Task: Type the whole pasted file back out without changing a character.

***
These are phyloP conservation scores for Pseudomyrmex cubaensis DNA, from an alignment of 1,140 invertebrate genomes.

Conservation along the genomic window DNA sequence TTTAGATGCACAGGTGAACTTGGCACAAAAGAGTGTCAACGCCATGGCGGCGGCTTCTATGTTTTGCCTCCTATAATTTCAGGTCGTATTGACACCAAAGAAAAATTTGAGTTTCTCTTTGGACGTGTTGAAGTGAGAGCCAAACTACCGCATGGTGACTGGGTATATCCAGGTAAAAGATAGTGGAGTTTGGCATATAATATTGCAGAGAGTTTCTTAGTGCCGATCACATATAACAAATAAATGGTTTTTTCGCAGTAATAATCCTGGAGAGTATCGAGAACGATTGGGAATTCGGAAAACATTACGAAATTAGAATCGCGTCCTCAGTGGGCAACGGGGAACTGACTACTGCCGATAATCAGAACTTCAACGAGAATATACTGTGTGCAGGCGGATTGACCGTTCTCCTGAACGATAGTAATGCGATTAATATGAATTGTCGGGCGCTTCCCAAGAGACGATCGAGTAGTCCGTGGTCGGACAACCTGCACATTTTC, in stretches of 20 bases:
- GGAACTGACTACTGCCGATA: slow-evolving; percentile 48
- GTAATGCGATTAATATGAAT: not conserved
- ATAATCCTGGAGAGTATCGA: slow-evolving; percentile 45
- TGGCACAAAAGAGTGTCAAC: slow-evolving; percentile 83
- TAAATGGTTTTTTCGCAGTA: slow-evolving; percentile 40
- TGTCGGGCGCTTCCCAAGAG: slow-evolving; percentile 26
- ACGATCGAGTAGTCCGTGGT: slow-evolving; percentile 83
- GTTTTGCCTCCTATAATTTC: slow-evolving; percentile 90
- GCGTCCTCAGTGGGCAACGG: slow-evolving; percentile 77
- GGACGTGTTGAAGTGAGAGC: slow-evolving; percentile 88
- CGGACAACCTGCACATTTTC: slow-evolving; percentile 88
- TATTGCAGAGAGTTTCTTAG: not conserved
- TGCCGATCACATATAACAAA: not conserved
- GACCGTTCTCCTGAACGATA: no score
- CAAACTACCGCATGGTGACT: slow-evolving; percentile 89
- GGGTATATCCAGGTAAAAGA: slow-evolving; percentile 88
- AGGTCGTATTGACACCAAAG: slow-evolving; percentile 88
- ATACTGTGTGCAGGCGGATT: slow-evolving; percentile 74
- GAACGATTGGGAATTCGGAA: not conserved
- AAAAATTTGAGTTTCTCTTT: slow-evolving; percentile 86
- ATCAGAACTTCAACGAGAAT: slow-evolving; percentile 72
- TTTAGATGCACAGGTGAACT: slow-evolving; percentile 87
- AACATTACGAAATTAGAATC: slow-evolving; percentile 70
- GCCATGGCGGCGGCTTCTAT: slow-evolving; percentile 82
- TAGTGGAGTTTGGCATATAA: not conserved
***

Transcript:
These are phyloP conservation scores for Pseudomyrmex cubaensis DNA, from an alignment of 1,140 invertebrate genomes.

Conservation along the genomic window DNA sequence TTTAGATGCACAGGTGAACTTGGCACAAAAGAGTGTCAACGCCATGGCGGCGGCTTCTATGTTTTGCCTCCTATAATTTCAGGTCGTATTGACACCAAAGAAAAATTTGAGTTTCTCTTTGGACGTGTTGAAGTGAGAGCCAAACTACCGCATGGTGACTGGGTATATCCAGGTAAAAGATAGTGGAGTTTGGCATATAATATTGCAGAGAGTTTCTTAGTGCCGATCACATATAACAAATAAATGGTTTTTTCGCAGTAATAATCCTGGAGAGTATCGAGAACGATTGGGAATTCGGAAAACATTACGAAATTAGAATCGCGTCCTCAGTGGGCAACGGGGAACTGACTACTGCCGATAATCAGAACTTCAACGAGAATATACTGTGTGCAGGCGGATTGACCGTTCTCCTGAACGATAGTAATGCGATTAATATGAATTGTCGGGCGCTTCCCAAGAGACGATCGAGTAGTCCGTGGTCGGACAACCTGCACATTTTC, in stretches of 20 bases:
- GGAACTGACTACTGCCGATA: slow-evolving; percentile 48
- GTAATGCGATTAATATGAAT: not conserved
- ATAATCCTGGAGAGTATCGA: slow-evolving; percentile 45
- TGGCACAAAAGAGTGTCAAC: slow-evolving; percentile 83
- TAAATGGTTTTTTCGCAGTA: slow-evolving; percentile 40
- TGTCGGGCGCTTCCCAAGAG: slow-evolving; percentile 26
- ACGATCGAGTAGTCCGTGGT: slow-evolving; percentile 83
- GTTTTGCCTCCTATAATTTC: slow-evolving; percentile 90
- GCGTCCTCAGTGGGCAACGG: slow-evolving; percentile 77
- GGACGTGTTGAAGTGAGAGC: slow-evolving; percentile 88
- CGGACAACCTGCACATTTTC: slow-evolving; percentile 88
- TATTGCAGAGAGTTTCTTAG: not conserved
- TGCCGATCACATATAACAAA: not conserved
- GACCGTTCTCCTGAACGATA: no score
- CAAACTACCGCATGGTGACT: slow-evolving; percentile 89
- GGGTATATCCAGGTAAAAGA: slow-evolving; percentile 88
- AGGTCGTATTGACACCAAAG: slow-evolving; percentile 88
- ATACTGTGTGCAGGCGGATT: slow-evolving; percentile 74
- GAACGATTGGGAATTCGGAA: not conserved
- AAAAATTTGAGTTTCTCTTT: slow-evolving; percentile 86
- ATCAGAACTTCAACGAGAAT: slow-evolving; percentile 72
- TTTAGATGCACAGGTGAACT: slow-evolving; percentile 87
- AACATTACGAAATTAGAATC: slow-evolving; percentile 70
- GCCATGGCGGCGGCTTCTAT: slow-evolving; percentile 82
- TAGTGGAGTTTGGCATATAA: not conserved